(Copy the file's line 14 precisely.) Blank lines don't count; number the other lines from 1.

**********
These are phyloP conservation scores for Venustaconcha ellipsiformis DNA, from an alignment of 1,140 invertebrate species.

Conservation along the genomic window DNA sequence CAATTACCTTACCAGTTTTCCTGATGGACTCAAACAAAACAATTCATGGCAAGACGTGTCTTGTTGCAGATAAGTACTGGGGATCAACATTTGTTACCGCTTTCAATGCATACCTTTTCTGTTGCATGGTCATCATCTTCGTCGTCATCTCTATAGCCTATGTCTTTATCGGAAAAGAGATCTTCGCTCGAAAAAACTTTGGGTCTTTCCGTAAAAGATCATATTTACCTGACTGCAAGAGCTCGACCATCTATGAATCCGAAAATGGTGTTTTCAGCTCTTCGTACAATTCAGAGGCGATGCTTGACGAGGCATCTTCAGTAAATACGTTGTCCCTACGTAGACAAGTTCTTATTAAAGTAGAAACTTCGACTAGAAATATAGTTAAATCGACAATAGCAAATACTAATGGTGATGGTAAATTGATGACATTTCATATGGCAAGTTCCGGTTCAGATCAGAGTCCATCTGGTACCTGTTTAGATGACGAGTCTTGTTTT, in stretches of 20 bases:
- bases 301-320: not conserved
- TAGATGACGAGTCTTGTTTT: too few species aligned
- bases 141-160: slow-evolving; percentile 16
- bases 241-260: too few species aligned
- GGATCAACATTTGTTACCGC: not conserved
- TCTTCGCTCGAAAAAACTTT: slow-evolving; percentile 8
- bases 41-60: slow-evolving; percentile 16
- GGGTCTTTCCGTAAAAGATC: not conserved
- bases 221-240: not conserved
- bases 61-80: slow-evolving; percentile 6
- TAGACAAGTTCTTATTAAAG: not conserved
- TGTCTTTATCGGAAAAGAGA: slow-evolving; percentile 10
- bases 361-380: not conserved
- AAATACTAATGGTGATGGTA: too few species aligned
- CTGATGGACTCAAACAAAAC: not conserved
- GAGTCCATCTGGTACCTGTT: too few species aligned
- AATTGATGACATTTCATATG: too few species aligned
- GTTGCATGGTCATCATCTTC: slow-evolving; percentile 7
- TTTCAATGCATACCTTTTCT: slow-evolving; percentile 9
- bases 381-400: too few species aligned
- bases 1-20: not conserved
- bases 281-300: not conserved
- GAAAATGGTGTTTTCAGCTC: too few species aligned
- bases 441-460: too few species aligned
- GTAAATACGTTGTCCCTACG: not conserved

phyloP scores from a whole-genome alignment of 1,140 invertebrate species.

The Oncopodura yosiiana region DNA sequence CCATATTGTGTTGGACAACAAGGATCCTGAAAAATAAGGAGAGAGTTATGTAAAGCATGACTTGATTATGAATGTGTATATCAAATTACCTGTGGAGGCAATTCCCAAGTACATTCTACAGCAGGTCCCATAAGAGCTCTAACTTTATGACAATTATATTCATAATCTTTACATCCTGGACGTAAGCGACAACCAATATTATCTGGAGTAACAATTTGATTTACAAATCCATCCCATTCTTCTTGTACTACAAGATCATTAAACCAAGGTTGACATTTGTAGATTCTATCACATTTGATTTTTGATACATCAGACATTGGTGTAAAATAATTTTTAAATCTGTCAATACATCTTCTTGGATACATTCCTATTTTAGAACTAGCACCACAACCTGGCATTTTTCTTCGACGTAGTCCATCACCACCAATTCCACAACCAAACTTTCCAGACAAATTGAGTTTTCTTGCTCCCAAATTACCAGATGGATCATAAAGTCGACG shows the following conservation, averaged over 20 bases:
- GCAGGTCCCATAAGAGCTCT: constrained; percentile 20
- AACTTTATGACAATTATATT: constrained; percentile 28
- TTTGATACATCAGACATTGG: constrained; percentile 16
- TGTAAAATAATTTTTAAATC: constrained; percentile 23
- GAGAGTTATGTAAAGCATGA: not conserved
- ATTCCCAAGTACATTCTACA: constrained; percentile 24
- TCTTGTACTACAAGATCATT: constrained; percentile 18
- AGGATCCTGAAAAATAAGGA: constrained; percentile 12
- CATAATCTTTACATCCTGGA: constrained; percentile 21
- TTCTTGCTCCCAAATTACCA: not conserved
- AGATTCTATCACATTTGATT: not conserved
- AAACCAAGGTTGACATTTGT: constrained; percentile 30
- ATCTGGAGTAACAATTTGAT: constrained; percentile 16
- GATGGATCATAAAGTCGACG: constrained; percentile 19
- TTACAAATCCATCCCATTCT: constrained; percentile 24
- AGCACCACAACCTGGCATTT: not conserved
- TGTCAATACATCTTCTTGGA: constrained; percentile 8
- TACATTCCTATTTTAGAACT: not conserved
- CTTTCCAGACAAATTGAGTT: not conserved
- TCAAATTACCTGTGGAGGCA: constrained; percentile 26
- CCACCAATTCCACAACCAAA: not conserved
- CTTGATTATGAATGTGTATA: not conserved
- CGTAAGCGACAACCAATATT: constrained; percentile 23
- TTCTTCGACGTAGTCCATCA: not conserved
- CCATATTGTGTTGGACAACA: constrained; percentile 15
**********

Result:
- TGTCTTTATCGGAAAAGAGA: slow-evolving; percentile 10